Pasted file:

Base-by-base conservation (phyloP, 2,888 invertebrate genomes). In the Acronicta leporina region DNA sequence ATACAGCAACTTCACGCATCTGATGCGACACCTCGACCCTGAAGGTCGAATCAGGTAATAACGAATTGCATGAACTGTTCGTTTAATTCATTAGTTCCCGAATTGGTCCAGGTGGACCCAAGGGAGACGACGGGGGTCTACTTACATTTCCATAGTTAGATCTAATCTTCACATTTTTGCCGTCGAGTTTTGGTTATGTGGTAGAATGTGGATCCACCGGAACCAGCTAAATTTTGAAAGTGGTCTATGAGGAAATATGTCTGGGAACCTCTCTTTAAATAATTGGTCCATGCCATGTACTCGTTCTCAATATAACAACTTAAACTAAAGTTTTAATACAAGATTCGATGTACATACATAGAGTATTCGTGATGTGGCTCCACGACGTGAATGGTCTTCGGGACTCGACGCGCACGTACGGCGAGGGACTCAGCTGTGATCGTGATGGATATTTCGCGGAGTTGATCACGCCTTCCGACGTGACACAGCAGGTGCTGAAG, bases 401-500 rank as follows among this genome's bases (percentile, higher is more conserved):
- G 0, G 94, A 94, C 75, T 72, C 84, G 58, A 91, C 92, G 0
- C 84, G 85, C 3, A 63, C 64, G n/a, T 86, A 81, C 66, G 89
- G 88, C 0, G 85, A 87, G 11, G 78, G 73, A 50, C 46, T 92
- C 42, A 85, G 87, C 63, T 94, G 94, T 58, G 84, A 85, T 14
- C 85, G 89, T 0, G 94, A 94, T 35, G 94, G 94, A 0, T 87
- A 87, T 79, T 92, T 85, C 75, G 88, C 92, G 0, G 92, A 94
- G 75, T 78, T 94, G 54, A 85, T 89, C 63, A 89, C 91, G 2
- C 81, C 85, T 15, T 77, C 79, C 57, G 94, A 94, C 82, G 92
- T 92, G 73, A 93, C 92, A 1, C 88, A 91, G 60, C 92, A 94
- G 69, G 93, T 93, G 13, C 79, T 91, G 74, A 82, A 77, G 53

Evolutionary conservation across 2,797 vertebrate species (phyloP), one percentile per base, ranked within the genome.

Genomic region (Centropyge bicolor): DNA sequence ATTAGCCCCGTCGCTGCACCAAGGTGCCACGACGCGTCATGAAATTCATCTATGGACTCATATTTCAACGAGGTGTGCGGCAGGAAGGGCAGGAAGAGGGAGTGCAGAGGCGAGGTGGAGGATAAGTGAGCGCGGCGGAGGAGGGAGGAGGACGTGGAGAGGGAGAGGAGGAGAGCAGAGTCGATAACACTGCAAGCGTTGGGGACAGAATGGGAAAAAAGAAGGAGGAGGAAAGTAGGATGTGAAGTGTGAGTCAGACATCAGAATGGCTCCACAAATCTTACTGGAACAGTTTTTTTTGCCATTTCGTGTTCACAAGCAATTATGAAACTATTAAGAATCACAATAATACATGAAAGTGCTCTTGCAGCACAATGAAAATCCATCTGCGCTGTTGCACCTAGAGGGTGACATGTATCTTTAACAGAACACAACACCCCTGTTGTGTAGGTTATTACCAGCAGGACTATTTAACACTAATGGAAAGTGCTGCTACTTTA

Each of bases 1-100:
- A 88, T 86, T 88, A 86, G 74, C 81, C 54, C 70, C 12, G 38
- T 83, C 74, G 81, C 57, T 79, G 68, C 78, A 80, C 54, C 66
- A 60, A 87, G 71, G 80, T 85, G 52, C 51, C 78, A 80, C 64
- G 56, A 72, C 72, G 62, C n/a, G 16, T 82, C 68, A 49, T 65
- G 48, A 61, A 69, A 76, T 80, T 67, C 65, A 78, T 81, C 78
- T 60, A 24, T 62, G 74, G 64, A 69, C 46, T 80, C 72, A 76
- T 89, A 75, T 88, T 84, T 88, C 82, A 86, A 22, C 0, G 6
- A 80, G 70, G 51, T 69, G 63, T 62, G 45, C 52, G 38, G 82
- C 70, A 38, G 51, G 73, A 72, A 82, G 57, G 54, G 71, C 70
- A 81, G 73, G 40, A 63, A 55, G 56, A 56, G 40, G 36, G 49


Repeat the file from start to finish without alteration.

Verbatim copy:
Base-by-base conservation (phyloP, 2,888 invertebrate genomes). In the Acronicta leporina region DNA sequence ATACAGCAACTTCACGCATCTGATGCGACACCTCGACCCTGAAGGTCGAATCAGGTAATAACGAATTGCATGAACTGTTCGTTTAATTCATTAGTTCCCGAATTGGTCCAGGTGGACCCAAGGGAGACGACGGGGGTCTACTTACATTTCCATAGTTAGATCTAATCTTCACATTTTTGCCGTCGAGTTTTGGTTATGTGGTAGAATGTGGATCCACCGGAACCAGCTAAATTTTGAAAGTGGTCTATGAGGAAATATGTCTGGGAACCTCTCTTTAAATAATTGGTCCATGCCATGTACTCGTTCTCAATATAACAACTTAAACTAAAGTTTTAATACAAGATTCGATGTACATACATAGAGTATTCGTGATGTGGCTCCACGACGTGAATGGTCTTCGGGACTCGACGCGCACGTACGGCGAGGGACTCAGCTGTGATCGTGATGGATATTTCGCGGAGTTGATCACGCCTTCCGACGTGACACAGCAGGTGCTGAAG, bases 401-500 rank as follows among this genome's bases (percentile, higher is more conserved):
- G 0, G 94, A 94, C 75, T 72, C 84, G 58, A 91, C 92, G 0
- C 84, G 85, C 3, A 63, C 64, G n/a, T 86, A 81, C 66, G 89
- G 88, C 0, G 85, A 87, G 11, G 78, G 73, A 50, C 46, T 92
- C 42, A 85, G 87, C 63, T 94, G 94, T 58, G 84, A 85, T 14
- C 85, G 89, T 0, G 94, A 94, T 35, G 94, G 94, A 0, T 87
- A 87, T 79, T 92, T 85, C 75, G 88, C 92, G 0, G 92, A 94
- G 75, T 78, T 94, G 54, A 85, T 89, C 63, A 89, C 91, G 2
- C 81, C 85, T 15, T 77, C 79, C 57, G 94, A 94, C 82, G 92
- T 92, G 73, A 93, C 92, A 1, C 88, A 91, G 60, C 92, A 94
- G 69, G 93, T 93, G 13, C 79, T 91, G 74, A 82, A 77, G 53

Evolutionary conservation across 2,797 vertebrate species (phyloP), one percentile per base, ranked within the genome.

Genomic region (Centropyge bicolor): DNA sequence ATTAGCCCCGTCGCTGCACCAAGGTGCCACGACGCGTCATGAAATTCATCTATGGACTCATATTTCAACGAGGTGTGCGGCAGGAAGGGCAGGAAGAGGGAGTGCAGAGGCGAGGTGGAGGATAAGTGAGCGCGGCGGAGGAGGGAGGAGGACGTGGAGAGGGAGAGGAGGAGAGCAGAGTCGATAACACTGCAAGCGTTGGGGACAGAATGGGAAAAAAGAAGGAGGAGGAAAGTAGGATGTGAAGTGTGAGTCAGACATCAGAATGGCTCCACAAATCTTACTGGAACAGTTTTTTTTGCCATTTCGTGTTCACAAGCAATTATGAAACTATTAAGAATCACAATAATACATGAAAGTGCTCTTGCAGCACAATGAAAATCCATCTGCGCTGTTGCACCTAGAGGGTGACATGTATCTTTAACAGAACACAACACCCCTGTTGTGTAGGTTATTACCAGCAGGACTATTTAACACTAATGGAAAGTGCTGCTACTTTA

Each of bases 1-100:
- A 88, T 86, T 88, A 86, G 74, C 81, C 54, C 70, C 12, G 38
- T 83, C 74, G 81, C 57, T 79, G 68, C 78, A 80, C 54, C 66
- A 60, A 87, G 71, G 80, T 85, G 52, C 51, C 78, A 80, C 64
- G 56, A 72, C 72, G 62, C n/a, G 16, T 82, C 68, A 49, T 65
- G 48, A 61, A 69, A 76, T 80, T 67, C 65, A 78, T 81, C 78
- T 60, A 24, T 62, G 74, G 64, A 69, C 46, T 80, C 72, A 76
- T 89, A 75, T 88, T 84, T 88, C 82, A 86, A 22, C 0, G 6
- A 80, G 70, G 51, T 69, G 63, T 62, G 45, C 52, G 38, G 82
- C 70, A 38, G 51, G 73, A 72, A 82, G 57, G 54, G 71, C 70
- A 81, G 73, G 40, A 63, A 55, G 56, A 56, G 40, G 36, G 49